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Re: Nitrogen enrichment
>Date: Sat, 7 Mar 1998 06:59:04 +1000
>From: David Aiken <d.aiken at eis_net.au>
>Subject: Re: Aquatic Plants Digest V3 #123
>>From your description, the water in the river was obviously (as far as
>the algae were concerned) nitrogen limited until they got the water from
>the new stream coming in. Once that happened algae were able to really
>get a go on - prior to that the plants had the upper hand in utilising
>all of the nutrients to their advantage.
>Two major nutrients for plants and algae are phosphorus and nitrogen. The
>experience or people on this list and elsewhere seems to be (gross
>simplification) that phosphorus limitation is more important than
>nitrogen limitation in avoiding algae. In other words, you can have
>higher nitrate levels without algae if you have extremely low to
>unmeasurable phosphorus levels.
I would like to add a few things to David's nice explaination.
Nitrogen limitation can occur in aquaria as in Rivers. An aquarium with a
lot a fast growing plants and a limited addition of fish food can become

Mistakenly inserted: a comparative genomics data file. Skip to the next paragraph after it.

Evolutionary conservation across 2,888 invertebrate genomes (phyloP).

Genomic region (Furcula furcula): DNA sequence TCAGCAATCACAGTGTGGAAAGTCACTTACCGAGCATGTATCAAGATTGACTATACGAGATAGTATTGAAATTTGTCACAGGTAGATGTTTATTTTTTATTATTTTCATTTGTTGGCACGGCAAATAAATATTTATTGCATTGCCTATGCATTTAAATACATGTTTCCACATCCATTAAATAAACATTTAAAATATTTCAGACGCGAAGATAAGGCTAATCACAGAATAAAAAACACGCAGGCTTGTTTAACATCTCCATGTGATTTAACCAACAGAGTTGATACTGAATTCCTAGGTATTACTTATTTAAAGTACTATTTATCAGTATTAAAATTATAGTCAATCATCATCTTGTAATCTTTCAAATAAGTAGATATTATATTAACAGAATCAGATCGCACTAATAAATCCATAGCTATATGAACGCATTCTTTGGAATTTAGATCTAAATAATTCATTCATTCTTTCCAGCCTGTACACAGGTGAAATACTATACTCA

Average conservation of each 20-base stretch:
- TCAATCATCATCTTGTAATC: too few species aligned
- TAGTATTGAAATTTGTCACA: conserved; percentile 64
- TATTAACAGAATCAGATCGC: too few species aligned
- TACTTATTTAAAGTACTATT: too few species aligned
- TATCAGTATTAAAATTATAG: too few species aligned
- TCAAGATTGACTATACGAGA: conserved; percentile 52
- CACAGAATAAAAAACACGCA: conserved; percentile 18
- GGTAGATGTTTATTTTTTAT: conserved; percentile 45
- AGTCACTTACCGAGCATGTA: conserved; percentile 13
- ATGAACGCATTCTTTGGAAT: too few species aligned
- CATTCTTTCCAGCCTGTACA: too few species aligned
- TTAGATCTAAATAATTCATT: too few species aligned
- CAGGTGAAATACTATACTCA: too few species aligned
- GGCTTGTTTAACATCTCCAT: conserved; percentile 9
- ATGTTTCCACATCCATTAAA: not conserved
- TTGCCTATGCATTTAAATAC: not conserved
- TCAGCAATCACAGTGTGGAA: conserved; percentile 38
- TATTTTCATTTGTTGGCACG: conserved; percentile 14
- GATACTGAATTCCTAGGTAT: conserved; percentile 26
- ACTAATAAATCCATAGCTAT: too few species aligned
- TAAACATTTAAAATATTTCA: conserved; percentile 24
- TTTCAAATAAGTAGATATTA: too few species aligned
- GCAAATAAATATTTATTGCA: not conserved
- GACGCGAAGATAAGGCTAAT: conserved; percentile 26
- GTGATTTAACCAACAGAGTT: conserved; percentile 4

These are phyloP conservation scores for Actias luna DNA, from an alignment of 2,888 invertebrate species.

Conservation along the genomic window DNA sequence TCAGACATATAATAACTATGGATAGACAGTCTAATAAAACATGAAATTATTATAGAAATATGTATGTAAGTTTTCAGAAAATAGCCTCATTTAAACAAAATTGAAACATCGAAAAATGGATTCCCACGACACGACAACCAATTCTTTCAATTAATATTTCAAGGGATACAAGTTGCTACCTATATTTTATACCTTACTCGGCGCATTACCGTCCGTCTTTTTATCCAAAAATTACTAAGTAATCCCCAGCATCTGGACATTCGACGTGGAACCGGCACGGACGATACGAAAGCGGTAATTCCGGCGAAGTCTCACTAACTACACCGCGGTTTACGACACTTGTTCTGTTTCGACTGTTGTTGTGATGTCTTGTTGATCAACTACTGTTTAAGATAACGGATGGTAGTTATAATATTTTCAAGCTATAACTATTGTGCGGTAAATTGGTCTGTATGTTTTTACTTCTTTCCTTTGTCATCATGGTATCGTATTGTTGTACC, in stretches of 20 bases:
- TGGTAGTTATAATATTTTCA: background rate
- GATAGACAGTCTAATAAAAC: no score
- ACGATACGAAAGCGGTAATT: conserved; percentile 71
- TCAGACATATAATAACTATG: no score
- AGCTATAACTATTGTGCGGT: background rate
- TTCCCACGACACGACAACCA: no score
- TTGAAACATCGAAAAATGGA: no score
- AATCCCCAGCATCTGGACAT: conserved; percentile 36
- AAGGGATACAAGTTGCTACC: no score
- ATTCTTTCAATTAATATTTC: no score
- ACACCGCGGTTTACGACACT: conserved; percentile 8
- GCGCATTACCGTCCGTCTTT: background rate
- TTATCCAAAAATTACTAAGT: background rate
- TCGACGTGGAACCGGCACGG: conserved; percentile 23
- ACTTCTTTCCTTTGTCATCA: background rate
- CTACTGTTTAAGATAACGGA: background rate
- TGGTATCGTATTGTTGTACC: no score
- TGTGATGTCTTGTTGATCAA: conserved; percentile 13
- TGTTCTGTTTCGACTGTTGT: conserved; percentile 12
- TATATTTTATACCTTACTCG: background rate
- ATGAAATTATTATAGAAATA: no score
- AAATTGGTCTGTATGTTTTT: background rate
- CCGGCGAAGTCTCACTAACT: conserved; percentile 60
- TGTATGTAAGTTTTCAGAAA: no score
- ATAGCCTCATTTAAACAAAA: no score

nitrogen limited... this can mean 0 nitrates and not enough ammonia to
allow the plants to substantially multiply. On the other hand, phosphates
are usually in sufficient supply because fish food supplies lots and
phosphates are available both directly from the water and from the
storehouse of the substrate (especially in substrates of tanks with
laterite, soil whose iron binds it and allows it to accumulate). Therefore,
extremely low or even non-detectable concentrations of phosphates are
sufficient to supply plants and feed algae.
Algae are different from plants in that they depend exclusively on
phosphates in the water. So when the tank (or river) is nitrogen limited,
supplying nitrogen (assuming everything else is sufficient) speeds up the
growth rate of both plants and algae... In an aquarium, however, the more
quickly growing plants will soon pull enough phosphates out of the limited
amount of water to reduce the water column concentration .... which in turn
will starve the algae. Now the plants have the upper hand, they will
continue to suck phosphates and other nutrients, which help keep the algae
As David describes, this does not happen with nitrogen enrichment in the
nitrogen limited river whose moving water provides an effectively larger
supply of nutrients.....
Although what David says is true --
>a 10ppm nitrogen level in a river has an
>astronomically greater impact than a 10ppm nitrogen level in an aquarium.....
...it may not be the larger AMOUNT of available nitrogen or the increased N
to P ratio, but instead a new ADEQUATE supply of nitrogen to the river.
This, in combination with the larger effective (essentially infinite)
supply of phosphates in the moving water (say, from the upstream sediment)
provide the necessary macronutrients to continue to feed the algae.
Neil Frank, AGA